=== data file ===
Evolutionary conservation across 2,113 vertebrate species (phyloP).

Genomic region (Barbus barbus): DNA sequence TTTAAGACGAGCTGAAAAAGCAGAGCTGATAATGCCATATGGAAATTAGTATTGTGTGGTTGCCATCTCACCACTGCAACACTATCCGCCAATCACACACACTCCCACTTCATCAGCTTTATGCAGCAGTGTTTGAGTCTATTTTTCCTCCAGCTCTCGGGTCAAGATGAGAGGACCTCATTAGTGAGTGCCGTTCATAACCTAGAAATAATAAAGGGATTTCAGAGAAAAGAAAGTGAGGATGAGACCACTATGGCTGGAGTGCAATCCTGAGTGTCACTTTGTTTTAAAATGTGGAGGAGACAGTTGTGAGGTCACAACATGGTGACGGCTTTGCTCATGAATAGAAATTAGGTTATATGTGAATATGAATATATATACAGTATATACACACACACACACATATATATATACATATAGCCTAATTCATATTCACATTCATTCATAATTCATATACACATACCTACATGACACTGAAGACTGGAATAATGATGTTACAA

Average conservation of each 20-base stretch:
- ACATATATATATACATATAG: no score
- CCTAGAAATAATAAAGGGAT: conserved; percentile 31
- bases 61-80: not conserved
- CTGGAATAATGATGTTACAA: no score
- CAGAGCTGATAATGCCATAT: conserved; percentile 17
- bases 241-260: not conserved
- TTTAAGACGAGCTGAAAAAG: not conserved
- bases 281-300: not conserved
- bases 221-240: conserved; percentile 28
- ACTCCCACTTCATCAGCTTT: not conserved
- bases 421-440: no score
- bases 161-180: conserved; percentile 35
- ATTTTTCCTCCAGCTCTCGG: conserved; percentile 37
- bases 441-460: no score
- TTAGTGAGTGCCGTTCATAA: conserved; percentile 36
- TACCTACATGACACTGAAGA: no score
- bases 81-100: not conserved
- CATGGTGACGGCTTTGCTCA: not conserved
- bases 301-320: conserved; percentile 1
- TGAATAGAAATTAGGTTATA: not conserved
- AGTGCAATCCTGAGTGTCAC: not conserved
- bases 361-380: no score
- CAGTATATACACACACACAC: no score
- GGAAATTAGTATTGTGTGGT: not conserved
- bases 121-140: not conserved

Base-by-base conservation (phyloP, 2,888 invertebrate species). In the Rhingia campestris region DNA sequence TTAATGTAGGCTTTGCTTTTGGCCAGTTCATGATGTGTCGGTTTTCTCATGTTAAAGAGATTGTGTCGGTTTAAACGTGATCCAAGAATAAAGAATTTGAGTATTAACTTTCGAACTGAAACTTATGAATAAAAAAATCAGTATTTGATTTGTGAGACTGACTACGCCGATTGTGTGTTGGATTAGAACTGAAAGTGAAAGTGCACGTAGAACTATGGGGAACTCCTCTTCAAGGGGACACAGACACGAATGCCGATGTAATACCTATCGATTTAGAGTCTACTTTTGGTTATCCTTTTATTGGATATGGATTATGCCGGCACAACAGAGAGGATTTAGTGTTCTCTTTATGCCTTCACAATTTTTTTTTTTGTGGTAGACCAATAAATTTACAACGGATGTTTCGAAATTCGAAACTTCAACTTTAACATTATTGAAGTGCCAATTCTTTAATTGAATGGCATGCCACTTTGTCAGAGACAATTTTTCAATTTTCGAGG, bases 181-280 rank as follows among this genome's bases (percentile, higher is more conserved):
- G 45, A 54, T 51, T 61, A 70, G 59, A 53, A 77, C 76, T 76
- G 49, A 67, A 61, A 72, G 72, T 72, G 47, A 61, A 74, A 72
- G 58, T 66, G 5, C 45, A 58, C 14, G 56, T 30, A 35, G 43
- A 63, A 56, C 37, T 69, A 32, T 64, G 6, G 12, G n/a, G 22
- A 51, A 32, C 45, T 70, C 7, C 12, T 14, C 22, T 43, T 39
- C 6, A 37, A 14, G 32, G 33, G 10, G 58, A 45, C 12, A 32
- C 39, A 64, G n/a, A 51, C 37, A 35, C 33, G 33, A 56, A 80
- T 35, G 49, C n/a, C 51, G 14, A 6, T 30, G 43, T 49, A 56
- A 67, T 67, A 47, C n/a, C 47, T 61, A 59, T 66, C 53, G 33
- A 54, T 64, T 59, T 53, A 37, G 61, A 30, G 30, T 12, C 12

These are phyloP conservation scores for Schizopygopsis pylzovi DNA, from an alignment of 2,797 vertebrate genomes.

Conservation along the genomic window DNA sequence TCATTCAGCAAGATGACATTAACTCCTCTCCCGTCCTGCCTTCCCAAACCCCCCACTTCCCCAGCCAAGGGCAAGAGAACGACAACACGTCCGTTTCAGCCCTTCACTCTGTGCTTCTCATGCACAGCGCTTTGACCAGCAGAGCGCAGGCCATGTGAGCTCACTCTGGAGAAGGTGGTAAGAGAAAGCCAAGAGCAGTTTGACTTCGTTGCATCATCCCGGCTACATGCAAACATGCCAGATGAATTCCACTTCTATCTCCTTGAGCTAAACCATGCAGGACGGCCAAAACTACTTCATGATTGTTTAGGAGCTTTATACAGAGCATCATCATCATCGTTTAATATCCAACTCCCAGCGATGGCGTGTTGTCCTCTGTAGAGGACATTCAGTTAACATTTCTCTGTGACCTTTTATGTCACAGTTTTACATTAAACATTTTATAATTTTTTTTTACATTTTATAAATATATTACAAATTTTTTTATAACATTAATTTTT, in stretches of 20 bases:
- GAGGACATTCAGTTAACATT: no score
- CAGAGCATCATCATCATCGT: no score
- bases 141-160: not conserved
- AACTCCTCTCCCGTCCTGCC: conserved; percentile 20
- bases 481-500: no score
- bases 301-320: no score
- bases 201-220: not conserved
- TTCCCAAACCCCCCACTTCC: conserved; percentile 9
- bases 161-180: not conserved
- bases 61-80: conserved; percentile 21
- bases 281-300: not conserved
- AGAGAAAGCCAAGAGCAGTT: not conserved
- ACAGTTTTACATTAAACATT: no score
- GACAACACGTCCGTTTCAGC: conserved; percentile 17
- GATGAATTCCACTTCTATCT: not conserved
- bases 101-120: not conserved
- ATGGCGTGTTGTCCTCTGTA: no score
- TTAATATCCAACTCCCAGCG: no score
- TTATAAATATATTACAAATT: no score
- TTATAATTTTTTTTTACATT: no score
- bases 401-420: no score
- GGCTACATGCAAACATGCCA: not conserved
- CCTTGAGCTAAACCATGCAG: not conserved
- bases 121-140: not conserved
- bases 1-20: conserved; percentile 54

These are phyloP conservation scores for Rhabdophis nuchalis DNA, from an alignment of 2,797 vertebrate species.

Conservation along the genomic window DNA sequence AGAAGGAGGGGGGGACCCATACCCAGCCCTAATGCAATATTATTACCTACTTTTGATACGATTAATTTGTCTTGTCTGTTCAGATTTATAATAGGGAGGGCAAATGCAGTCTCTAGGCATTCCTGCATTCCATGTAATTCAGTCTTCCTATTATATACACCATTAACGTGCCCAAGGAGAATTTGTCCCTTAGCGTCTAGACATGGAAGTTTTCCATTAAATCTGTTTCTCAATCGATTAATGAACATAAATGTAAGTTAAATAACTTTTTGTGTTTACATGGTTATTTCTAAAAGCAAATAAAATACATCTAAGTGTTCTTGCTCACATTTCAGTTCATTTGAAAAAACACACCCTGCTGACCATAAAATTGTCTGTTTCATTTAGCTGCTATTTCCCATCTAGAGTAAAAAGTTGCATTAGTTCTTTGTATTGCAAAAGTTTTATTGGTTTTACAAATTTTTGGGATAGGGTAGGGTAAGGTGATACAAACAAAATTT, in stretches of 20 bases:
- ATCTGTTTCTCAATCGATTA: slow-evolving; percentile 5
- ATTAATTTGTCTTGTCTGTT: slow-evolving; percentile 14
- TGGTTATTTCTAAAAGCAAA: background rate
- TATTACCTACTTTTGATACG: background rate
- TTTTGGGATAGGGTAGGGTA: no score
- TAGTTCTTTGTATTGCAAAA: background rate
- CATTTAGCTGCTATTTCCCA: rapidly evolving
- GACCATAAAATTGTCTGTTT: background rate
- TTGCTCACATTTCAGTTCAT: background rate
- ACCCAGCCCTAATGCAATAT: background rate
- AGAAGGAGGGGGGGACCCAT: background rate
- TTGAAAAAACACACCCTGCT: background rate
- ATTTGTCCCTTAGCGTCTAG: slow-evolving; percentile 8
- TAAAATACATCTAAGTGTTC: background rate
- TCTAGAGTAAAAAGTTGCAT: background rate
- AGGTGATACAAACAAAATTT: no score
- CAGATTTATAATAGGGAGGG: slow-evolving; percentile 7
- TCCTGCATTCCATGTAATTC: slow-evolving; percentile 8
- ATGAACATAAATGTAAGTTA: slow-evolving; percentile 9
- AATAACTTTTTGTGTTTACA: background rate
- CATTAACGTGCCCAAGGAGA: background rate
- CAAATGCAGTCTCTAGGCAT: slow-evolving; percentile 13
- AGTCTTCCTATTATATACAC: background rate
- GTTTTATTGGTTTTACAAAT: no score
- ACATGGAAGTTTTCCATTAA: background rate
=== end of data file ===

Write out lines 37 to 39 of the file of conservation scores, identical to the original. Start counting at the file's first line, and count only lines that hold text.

- T 35, G 49, C n/a, C 51, G 14, A 6, T 30, G 43, T 49, A 56
- A 67, T 67, A 47, C n/a, C 47, T 61, A 59, T 66, C 53, G 33
- A 54, T 64, T 59, T 53, A 37, G 61, A 30, G 30, T 12, C 12